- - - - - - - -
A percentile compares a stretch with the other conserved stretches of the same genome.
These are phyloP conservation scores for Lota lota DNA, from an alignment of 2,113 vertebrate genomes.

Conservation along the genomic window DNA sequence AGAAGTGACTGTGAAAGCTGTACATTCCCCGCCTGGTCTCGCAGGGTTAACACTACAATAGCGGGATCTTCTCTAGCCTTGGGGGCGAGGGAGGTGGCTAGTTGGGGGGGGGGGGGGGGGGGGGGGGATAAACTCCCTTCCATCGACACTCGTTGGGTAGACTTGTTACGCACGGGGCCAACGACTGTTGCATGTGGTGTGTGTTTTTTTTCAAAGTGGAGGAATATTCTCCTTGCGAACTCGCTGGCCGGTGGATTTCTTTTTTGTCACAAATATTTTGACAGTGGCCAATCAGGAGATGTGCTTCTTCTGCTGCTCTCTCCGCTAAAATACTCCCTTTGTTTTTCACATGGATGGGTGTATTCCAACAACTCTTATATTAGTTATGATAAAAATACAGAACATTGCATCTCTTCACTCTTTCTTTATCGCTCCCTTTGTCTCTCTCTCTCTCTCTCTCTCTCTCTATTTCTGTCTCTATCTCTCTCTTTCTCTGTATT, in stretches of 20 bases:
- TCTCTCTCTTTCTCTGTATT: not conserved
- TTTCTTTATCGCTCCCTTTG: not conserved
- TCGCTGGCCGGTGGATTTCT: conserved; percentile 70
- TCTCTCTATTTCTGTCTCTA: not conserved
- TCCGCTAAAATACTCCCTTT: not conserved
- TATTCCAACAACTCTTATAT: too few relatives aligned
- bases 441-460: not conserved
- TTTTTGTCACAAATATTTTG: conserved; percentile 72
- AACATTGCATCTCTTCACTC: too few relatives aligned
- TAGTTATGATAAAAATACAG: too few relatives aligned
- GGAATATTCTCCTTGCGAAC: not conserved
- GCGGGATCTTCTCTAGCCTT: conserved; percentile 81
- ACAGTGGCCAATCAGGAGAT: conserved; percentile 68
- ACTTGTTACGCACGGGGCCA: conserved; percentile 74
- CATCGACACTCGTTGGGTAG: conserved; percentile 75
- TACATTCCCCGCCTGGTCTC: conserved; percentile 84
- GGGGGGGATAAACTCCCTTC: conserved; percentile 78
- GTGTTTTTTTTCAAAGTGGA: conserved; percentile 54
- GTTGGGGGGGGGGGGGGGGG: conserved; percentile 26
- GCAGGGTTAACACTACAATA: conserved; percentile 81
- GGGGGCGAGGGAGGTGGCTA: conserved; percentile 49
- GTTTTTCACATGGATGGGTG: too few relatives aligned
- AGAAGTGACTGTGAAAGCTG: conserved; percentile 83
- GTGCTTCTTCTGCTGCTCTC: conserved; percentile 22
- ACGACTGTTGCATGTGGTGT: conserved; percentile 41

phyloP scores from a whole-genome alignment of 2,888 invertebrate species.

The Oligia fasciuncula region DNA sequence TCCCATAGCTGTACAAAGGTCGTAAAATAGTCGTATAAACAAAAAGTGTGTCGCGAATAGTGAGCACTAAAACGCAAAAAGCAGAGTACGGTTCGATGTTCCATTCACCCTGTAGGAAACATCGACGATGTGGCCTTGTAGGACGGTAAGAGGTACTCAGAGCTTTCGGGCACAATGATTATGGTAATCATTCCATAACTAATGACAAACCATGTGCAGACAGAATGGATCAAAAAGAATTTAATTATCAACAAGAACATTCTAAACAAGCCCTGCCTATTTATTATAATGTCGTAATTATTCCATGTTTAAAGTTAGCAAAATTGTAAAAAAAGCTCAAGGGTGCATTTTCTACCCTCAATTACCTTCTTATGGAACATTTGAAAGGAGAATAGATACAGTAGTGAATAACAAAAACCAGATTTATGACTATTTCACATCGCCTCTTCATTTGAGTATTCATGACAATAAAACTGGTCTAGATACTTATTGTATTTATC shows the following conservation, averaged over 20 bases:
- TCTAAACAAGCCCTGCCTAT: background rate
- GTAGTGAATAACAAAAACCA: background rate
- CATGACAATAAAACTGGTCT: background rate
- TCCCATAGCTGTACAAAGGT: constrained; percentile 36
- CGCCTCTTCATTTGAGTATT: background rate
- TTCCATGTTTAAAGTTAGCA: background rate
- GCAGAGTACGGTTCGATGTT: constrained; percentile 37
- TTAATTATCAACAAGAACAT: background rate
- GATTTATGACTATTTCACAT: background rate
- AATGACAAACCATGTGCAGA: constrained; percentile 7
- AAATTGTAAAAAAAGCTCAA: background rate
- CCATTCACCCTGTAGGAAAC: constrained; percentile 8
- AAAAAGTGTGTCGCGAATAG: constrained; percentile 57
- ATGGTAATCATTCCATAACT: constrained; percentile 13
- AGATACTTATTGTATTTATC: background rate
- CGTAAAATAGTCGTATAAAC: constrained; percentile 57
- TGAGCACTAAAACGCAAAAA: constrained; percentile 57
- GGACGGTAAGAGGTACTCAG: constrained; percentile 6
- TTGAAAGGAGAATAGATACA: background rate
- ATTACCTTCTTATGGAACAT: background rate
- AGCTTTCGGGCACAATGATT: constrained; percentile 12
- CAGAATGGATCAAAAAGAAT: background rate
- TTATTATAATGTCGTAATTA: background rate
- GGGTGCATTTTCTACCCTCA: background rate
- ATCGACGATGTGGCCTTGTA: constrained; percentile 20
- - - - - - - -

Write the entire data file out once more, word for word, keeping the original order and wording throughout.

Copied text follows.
A percentile compares a stretch with the other conserved stretches of the same genome.
These are phyloP conservation scores for Lota lota DNA, from an alignment of 2,113 vertebrate genomes.

Conservation along the genomic window DNA sequence AGAAGTGACTGTGAAAGCTGTACATTCCCCGCCTGGTCTCGCAGGGTTAACACTACAATAGCGGGATCTTCTCTAGCCTTGGGGGCGAGGGAGGTGGCTAGTTGGGGGGGGGGGGGGGGGGGGGGGGATAAACTCCCTTCCATCGACACTCGTTGGGTAGACTTGTTACGCACGGGGCCAACGACTGTTGCATGTGGTGTGTGTTTTTTTTCAAAGTGGAGGAATATTCTCCTTGCGAACTCGCTGGCCGGTGGATTTCTTTTTTGTCACAAATATTTTGACAGTGGCCAATCAGGAGATGTGCTTCTTCTGCTGCTCTCTCCGCTAAAATACTCCCTTTGTTTTTCACATGGATGGGTGTATTCCAACAACTCTTATATTAGTTATGATAAAAATACAGAACATTGCATCTCTTCACTCTTTCTTTATCGCTCCCTTTGTCTCTCTCTCTCTCTCTCTCTCTCTCTATTTCTGTCTCTATCTCTCTCTTTCTCTGTATT, in stretches of 20 bases:
- TCTCTCTCTTTCTCTGTATT: not conserved
- TTTCTTTATCGCTCCCTTTG: not conserved
- TCGCTGGCCGGTGGATTTCT: conserved; percentile 70
- TCTCTCTATTTCTGTCTCTA: not conserved
- TCCGCTAAAATACTCCCTTT: not conserved
- TATTCCAACAACTCTTATAT: too few relatives aligned
- bases 441-460: not conserved
- TTTTTGTCACAAATATTTTG: conserved; percentile 72
- AACATTGCATCTCTTCACTC: too few relatives aligned
- TAGTTATGATAAAAATACAG: too few relatives aligned
- GGAATATTCTCCTTGCGAAC: not conserved
- GCGGGATCTTCTCTAGCCTT: conserved; percentile 81
- ACAGTGGCCAATCAGGAGAT: conserved; percentile 68
- ACTTGTTACGCACGGGGCCA: conserved; percentile 74
- CATCGACACTCGTTGGGTAG: conserved; percentile 75
- TACATTCCCCGCCTGGTCTC: conserved; percentile 84
- GGGGGGGATAAACTCCCTTC: conserved; percentile 78
- GTGTTTTTTTTCAAAGTGGA: conserved; percentile 54
- GTTGGGGGGGGGGGGGGGGG: conserved; percentile 26
- GCAGGGTTAACACTACAATA: conserved; percentile 81
- GGGGGCGAGGGAGGTGGCTA: conserved; percentile 49
- GTTTTTCACATGGATGGGTG: too few relatives aligned
- AGAAGTGACTGTGAAAGCTG: conserved; percentile 83
- GTGCTTCTTCTGCTGCTCTC: conserved; percentile 22
- ACGACTGTTGCATGTGGTGT: conserved; percentile 41

phyloP scores from a whole-genome alignment of 2,888 invertebrate species.

The Oligia fasciuncula region DNA sequence TCCCATAGCTGTACAAAGGTCGTAAAATAGTCGTATAAACAAAAAGTGTGTCGCGAATAGTGAGCACTAAAACGCAAAAAGCAGAGTACGGTTCGATGTTCCATTCACCCTGTAGGAAACATCGACGATGTGGCCTTGTAGGACGGTAAGAGGTACTCAGAGCTTTCGGGCACAATGATTATGGTAATCATTCCATAACTAATGACAAACCATGTGCAGACAGAATGGATCAAAAAGAATTTAATTATCAACAAGAACATTCTAAACAAGCCCTGCCTATTTATTATAATGTCGTAATTATTCCATGTTTAAAGTTAGCAAAATTGTAAAAAAAGCTCAAGGGTGCATTTTCTACCCTCAATTACCTTCTTATGGAACATTTGAAAGGAGAATAGATACAGTAGTGAATAACAAAAACCAGATTTATGACTATTTCACATCGCCTCTTCATTTGAGTATTCATGACAATAAAACTGGTCTAGATACTTATTGTATTTATC shows the following conservation, averaged over 20 bases:
- TCTAAACAAGCCCTGCCTAT: background rate
- GTAGTGAATAACAAAAACCA: background rate
- CATGACAATAAAACTGGTCT: background rate
- TCCCATAGCTGTACAAAGGT: constrained; percentile 36
- CGCCTCTTCATTTGAGTATT: background rate
- TTCCATGTTTAAAGTTAGCA: background rate
- GCAGAGTACGGTTCGATGTT: constrained; percentile 37
- TTAATTATCAACAAGAACAT: background rate
- GATTTATGACTATTTCACAT: background rate
- AATGACAAACCATGTGCAGA: constrained; percentile 7
- AAATTGTAAAAAAAGCTCAA: background rate
- CCATTCACCCTGTAGGAAAC: constrained; percentile 8
- AAAAAGTGTGTCGCGAATAG: constrained; percentile 57
- ATGGTAATCATTCCATAACT: constrained; percentile 13
- AGATACTTATTGTATTTATC: background rate
- CGTAAAATAGTCGTATAAAC: constrained; percentile 57
- TGAGCACTAAAACGCAAAAA: constrained; percentile 57
- GGACGGTAAGAGGTACTCAG: constrained; percentile 6
- TTGAAAGGAGAATAGATACA: background rate
- ATTACCTTCTTATGGAACAT: background rate
- AGCTTTCGGGCACAATGATT: constrained; percentile 12
- CAGAATGGATCAAAAAGAAT: background rate
- TTATTATAATGTCGTAATTA: background rate
- GGGTGCATTTTCTACCCTCA: background rate
- ATCGACGATGTGGCCTTGTA: constrained; percentile 20